4) How thorough is the $240 student fee figure? Does it incorporate costs such as parking and stadium costs?
The $240 student fee figure is the basis of the Task Force estimate of $4.1 million in annual costs to cover the described additions. The consultants figures estimated $4.3 million and included a similar student fee.
B. Committee Reports
1. Executive Committee
E. Elstun reported that David Rossell reported on the proposal for a retirement incentive option. It would be a one time window for participation, open to full-time, tenured faculty over the age of 60. The charge of determining interest in the option has been passed on to the Faculty Matters Committee.
2. Academic Policies Committee
On behalf of the Academic Policies Committee M. De Nys moved that the following statement regarding observances of religious holidays be inserted in the University Catalogue.
It is the policy of George Mason University to make every reasonable effort to allow members of the University Community to observe their religious holidays without academic penalty. Absence from classes or examinations for religious reasons does not relieve students from responsibility for any part of the course work required during the period of absence. Students who expect to miss classes, examinations, or other assignments as a consequence of their religious observance shall be provided with a reasonable alternative opportunity to complete such academic responsibilities. It is the obligation of students to provide faculty with reasonable notice of the dates of major religious holidays on which they will be absent. Students who are absent on days of examinations or class assignments due to observance of major religious holidays shall be offered an opportunity to make up the work without penalty, unless a makeup opportunity would constitute an unreasonable burden on the faculty. Should disagreement arise over what constitutes an unreasonable burden or any aspect of this policy, parties should contact the department chair or program director.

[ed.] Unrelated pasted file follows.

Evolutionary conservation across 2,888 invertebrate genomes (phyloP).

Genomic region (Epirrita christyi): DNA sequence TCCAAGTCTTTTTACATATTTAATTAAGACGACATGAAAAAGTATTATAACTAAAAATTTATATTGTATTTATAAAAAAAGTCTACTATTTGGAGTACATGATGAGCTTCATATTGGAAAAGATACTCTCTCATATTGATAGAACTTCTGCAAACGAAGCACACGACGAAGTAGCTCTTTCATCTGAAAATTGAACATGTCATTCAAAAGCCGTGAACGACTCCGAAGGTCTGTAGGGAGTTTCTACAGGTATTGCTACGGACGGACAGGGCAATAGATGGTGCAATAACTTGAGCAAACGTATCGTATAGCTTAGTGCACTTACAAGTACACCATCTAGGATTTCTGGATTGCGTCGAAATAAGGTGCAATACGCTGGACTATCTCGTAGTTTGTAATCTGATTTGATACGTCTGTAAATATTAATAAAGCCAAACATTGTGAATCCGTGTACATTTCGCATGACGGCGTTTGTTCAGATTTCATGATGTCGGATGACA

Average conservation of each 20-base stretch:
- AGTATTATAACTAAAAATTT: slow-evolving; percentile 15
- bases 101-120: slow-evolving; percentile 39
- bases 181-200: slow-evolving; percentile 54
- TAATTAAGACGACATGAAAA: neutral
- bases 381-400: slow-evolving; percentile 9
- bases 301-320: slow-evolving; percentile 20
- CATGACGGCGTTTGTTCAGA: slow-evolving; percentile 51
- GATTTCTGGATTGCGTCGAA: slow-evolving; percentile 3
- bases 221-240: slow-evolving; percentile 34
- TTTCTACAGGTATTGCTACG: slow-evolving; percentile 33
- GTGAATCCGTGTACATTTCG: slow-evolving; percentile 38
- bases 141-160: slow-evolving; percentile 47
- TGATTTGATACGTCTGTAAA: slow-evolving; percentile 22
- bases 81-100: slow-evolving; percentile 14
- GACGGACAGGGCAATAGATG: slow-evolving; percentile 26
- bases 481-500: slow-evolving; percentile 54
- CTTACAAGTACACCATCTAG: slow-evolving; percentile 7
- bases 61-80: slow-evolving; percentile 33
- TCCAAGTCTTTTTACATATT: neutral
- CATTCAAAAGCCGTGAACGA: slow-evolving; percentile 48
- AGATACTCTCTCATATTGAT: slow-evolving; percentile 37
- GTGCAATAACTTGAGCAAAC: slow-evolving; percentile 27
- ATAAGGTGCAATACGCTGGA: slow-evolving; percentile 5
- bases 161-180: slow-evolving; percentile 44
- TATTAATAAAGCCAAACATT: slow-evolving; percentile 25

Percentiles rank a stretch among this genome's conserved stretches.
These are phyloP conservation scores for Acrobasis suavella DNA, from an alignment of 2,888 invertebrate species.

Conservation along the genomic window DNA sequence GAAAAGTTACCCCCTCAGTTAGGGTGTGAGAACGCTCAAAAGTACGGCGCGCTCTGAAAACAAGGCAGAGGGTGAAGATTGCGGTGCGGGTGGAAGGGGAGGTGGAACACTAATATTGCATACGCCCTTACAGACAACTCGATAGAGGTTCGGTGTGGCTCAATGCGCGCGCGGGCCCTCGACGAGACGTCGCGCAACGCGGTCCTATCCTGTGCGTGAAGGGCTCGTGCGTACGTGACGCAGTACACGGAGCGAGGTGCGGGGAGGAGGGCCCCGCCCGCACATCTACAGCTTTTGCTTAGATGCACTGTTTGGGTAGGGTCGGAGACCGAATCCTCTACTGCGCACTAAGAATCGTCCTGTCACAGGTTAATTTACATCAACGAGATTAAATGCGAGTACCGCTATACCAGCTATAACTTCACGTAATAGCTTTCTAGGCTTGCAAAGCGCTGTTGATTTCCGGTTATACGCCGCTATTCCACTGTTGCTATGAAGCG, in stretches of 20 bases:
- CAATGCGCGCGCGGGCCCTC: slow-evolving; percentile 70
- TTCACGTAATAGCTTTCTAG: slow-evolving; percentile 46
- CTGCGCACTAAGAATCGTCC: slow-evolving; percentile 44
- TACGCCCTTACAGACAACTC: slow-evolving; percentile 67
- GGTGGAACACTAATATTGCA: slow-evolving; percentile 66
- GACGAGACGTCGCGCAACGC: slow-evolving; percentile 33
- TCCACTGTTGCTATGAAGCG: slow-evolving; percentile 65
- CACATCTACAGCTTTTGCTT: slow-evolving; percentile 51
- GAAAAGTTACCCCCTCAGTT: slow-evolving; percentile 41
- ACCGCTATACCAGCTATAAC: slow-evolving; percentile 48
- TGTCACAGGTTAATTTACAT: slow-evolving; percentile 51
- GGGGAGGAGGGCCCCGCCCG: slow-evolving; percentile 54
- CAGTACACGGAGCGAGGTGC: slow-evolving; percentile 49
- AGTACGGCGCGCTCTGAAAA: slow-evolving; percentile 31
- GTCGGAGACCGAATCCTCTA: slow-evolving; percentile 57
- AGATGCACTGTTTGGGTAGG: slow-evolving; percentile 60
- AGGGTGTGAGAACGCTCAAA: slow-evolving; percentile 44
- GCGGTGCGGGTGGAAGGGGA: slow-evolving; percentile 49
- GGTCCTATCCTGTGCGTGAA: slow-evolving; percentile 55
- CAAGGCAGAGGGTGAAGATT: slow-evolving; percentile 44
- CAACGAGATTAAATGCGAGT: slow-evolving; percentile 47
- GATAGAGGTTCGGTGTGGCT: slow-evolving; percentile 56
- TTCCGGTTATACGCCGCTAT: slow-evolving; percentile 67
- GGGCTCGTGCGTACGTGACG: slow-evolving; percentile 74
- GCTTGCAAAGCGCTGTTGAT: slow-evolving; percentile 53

This motion, regarding observance of religious holidays, verbalizes an unspoken existing policy and must be applied prudently.
J. Sanford proposed an amendment (see Attachment A) to the motion and it was seconded. The amendment was approved.
Discussion of the main motion as amended continued regarding the identification of and interpretation of religious holidays. The motion assumes that all parties act responsibly in applying the policy. A suggestion that some sort of a 'list' of applicable holidays could be helpful. A potential conflict exists between a predetermined class schedule and obligations to do work on religious holidays falling on the scheduled class days.
A motion to adjourn was made, seconded, and passed unanimously at 4:30 pm.
Attachment A -- Proposed Amendment to the motion of the Academic Policies Committee
The following is an amendment to the Academic Policies Committee motion regarding religious holidays as submitted by J. Sanford. Amendment to motion from Academic Policies Committee regarding religious holidays:
Substitute: “Faculty should be sensitive to religious observances in their construction of class schedules and syllabi.”
for: “Students who are absent on days . . . department chair or program director.”
1. Part of the intention of the motion is to sensitize faculty to awareness of religious holidays of various faiths. The original motion places the responsibility solely on students, on a case-by-case basis, to alert faculty of religious observances. The amendment suggests that faculty should take some responsibility in planning course requirements so as not to conflict with religious holidays, while not relieving students of their responsibilities when a conflict arises.
2. The statement in the original motion, “Students . . . shall be offered an opportunity to make up the work without penalty, unless a makeup opportunity would constitute an unreasonable burden on the faculty,” appears both too prescriptive and too vague. There are some courses that cannot avoid in-class participation on a regular basis (e.g., laboratories, art studio courses, music participation courses). Classes that do not allow make-up exams are also problematic. It would not be fair to students who must miss exams in these classes for reasons not associated with religious observances if religious holidays constitute a basis for a special make-up policy. Finally, it is not clear what “an unreasonable burden on the faculty” consists of (e.g., would constructing a new exam or spending additional time with students in a make-up lab session be an “unreasonable burden?”).